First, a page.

In GAD We Trust – Episode 16: Modern Writers in the Golden Age Tradition [w’ Puzzle Doctor @ In Search of the Classic Mystery Novel]

Let’s get the new year off to a happy start by showing some appreciation for contemporary authors who make life difficult for themselves by upholding the traditions of Golden Age detective fiction in their own works. And, if you want to discuss modern detective fiction, few are better-placed than Puzzle Doctor, a.k.a. Steve from In Search of the Classic Mystery Novel.

Precisely what qualifies as “the traditions of Golden Age detective fiction” is, of course, up for some debate, and so betweentimes we also veer into a few side alleys regarding the history and perception of the genre. I can’t think there’s too much here to generate any contestation, but we weren’t trying to: sometimes it’s just nice to show appreciation for people who do a thing you like, and it’s always fun to discuss detective fiction with similarly nerdy, and such well-read, people.

And, if for some reason the idea of modern detective fiction doesn’t appeal to you, we also touch on one of Steve’s passions with a wonderful-sounding mystery by John Rhode. So make a note and get hassling HarperCollins to add it to their Rhode reissues…!

You can listen to the podcast on iTunes here, on Spotify here, or on Stitcher here, or by using the player below. 

Thanks are due of course to Steve for taking part, to Jonny Berliner for the music, to you for being an audience, and to all the authors mentioned herein — and tagged below, if you’re curious ahead of time — for perpetrating a tradition that gives so many of us such pleasure.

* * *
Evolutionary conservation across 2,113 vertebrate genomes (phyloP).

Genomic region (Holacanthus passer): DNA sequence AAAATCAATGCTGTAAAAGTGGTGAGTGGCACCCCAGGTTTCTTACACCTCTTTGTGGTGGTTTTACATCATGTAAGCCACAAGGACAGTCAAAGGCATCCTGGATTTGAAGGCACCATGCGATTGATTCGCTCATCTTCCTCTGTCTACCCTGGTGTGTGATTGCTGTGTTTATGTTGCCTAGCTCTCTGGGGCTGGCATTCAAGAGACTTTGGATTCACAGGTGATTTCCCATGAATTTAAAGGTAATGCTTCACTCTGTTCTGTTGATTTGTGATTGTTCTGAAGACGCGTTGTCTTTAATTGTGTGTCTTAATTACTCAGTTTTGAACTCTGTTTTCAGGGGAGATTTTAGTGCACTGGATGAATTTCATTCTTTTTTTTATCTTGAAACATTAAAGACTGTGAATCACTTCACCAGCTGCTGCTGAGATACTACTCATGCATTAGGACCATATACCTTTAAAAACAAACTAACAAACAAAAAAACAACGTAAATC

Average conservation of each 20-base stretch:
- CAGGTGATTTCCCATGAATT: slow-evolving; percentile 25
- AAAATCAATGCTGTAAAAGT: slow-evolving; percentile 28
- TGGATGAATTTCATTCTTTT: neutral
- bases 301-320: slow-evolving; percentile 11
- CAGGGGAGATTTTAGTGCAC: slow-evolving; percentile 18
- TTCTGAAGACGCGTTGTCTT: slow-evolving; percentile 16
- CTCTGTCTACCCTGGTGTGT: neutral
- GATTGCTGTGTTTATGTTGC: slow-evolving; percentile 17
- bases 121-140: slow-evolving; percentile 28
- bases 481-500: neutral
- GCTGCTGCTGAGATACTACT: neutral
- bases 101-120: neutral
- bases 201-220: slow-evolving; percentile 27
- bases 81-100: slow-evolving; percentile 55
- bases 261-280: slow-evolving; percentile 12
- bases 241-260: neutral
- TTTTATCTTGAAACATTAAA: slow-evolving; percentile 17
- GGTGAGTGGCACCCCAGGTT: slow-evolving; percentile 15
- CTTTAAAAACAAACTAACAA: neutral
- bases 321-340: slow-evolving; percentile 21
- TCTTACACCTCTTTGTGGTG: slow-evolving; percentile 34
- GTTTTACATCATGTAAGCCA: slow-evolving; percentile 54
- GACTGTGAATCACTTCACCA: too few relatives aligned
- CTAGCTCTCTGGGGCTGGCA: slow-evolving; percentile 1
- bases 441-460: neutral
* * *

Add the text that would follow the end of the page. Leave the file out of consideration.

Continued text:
More In GAD We Trust in a fortnight, and then — two weeks after that — Brad, Moira, and I will be discussing The Murder of Roger Ackroyd (1926) by Agatha Christie in spoiler-rich detail: that episode is going live on 30th January 2021, so if you want to read the book in advance there’s still plenty of time.

In the meantime, stay safe and well; here’s hoping 2021 gets off to the start you’re looking for (only with better grammar…).


All episode of In GAD We Trust can be found on the blog here.

42 thoughts on “In GAD We Trust – Episode 16: Modern Writers in the Golden Age Tradition [w’ Puzzle Doctor @ In Search of the Classic Mystery Novel]

  1. Just to clarify, JJ got this up faster than I thought, so FYI, The Marlow Murder Club is out in a few days time, not a couple of weeks ago! Sorry to get people over excited.

    Many thanks for this JJ, it was loads of fun.

    Liked by 1 person

        • Here it is – might have missed some out…
          Books Mentioned In The Podcast:
          Martin Edwards:
          All The Lonely People
          Gallows Court
          Dolores Gordon-Smith:
          • As If By Magic
          • The Chessman
          Robert Thorogood:
          • The Marlow Murder Club
          Paul Doherty:
          • The Nightingale Gallery
          • A Murder In Thebes
          • The Anger Of God (the book that I mention with loads of subplots but forgot to name)
          Paul Halter:
          • The Demon Of Dartmoor
          • The Seventh Hypothesis
          • The Tiger’s Head (which JJ likes a lot more than me)
          • The White Lady (entertainly flawed)
          • The Picture From The Past
          • The Gold Watch
          • The Night Of The Wolf (Short Stories)
          • The Madman’s Room
          Shin Honkaku Mysteries:
          • The Moai Island Puzzle by Alice Arisugawa
          • The Decagon House Murders by Yukito Ayatsuji
          • Murder In The Crooked House by Soji Shimada
          Anthony Horowitz:
          • Magpie Murders
          • Moonflower Murders
          • The Word Is Murder
          • The Sentence Is Death
          Victoria Dowd:
          • The Smart Woman’s Guide To Murder
          Rob Reef:
          • Stableford On Golf